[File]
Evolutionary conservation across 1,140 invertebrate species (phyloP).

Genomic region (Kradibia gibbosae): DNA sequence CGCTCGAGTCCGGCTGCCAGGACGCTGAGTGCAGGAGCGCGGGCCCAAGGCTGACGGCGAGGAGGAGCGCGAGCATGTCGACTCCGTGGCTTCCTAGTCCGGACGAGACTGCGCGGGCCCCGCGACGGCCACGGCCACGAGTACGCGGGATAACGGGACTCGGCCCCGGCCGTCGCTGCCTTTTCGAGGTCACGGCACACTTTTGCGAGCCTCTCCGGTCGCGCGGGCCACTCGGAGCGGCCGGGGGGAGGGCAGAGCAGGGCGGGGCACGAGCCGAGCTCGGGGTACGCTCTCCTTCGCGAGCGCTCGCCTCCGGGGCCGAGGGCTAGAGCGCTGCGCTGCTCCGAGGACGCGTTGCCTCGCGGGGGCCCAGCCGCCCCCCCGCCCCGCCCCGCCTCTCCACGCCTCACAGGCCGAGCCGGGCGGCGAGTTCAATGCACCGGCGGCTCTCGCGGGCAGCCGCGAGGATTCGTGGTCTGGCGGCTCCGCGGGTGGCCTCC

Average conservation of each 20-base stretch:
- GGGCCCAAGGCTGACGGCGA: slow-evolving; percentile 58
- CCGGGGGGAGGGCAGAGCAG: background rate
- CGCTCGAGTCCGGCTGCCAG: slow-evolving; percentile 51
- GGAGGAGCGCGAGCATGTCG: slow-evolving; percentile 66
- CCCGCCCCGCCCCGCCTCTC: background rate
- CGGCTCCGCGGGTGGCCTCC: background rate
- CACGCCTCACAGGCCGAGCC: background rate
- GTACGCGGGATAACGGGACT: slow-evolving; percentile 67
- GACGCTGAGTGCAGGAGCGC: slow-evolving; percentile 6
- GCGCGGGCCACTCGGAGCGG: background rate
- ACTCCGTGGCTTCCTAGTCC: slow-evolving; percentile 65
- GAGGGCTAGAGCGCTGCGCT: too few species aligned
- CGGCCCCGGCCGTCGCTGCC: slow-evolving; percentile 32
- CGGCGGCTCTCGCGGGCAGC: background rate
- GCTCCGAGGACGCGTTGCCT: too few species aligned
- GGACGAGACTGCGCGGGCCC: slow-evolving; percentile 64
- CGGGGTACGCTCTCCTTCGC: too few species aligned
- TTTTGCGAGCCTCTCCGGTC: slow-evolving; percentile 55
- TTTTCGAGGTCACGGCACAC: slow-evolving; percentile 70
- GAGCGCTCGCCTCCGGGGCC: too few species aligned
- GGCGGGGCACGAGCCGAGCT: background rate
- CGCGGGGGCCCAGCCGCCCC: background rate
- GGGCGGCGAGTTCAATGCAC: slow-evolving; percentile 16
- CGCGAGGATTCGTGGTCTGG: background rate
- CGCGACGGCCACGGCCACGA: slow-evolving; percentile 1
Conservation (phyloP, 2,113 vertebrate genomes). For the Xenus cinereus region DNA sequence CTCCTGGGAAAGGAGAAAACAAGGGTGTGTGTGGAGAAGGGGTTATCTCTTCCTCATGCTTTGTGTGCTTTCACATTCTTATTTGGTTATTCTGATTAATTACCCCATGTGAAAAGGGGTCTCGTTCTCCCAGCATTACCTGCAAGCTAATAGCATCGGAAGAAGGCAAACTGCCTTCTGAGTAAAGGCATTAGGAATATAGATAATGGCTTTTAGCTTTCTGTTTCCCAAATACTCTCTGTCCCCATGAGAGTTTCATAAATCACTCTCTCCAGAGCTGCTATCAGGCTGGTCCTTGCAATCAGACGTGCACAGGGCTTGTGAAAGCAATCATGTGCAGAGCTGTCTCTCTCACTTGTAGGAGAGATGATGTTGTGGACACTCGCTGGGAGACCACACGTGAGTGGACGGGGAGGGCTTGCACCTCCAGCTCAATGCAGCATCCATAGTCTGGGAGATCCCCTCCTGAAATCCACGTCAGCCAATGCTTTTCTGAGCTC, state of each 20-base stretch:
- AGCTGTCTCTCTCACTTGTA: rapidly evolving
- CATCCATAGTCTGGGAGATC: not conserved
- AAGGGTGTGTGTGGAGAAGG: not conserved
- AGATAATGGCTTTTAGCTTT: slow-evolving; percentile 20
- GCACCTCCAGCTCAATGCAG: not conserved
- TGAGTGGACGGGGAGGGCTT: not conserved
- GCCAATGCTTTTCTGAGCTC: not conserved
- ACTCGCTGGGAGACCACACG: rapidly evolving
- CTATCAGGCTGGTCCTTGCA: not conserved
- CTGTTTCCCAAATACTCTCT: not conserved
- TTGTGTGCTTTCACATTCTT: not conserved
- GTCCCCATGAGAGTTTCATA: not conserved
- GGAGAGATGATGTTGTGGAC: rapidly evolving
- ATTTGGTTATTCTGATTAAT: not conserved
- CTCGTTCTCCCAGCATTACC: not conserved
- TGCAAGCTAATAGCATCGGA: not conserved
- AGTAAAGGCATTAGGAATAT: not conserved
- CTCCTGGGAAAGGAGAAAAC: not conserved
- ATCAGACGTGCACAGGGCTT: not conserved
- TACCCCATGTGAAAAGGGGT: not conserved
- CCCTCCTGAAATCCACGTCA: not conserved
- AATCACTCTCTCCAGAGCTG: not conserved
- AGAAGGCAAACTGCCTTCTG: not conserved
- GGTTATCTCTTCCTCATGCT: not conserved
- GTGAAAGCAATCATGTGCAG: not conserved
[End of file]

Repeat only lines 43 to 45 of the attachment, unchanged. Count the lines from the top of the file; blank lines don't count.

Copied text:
- ATTTGGTTATTCTGATTAAT: not conserved
- CTCGTTCTCCCAGCATTACC: not conserved
- TGCAAGCTAATAGCATCGGA: not conserved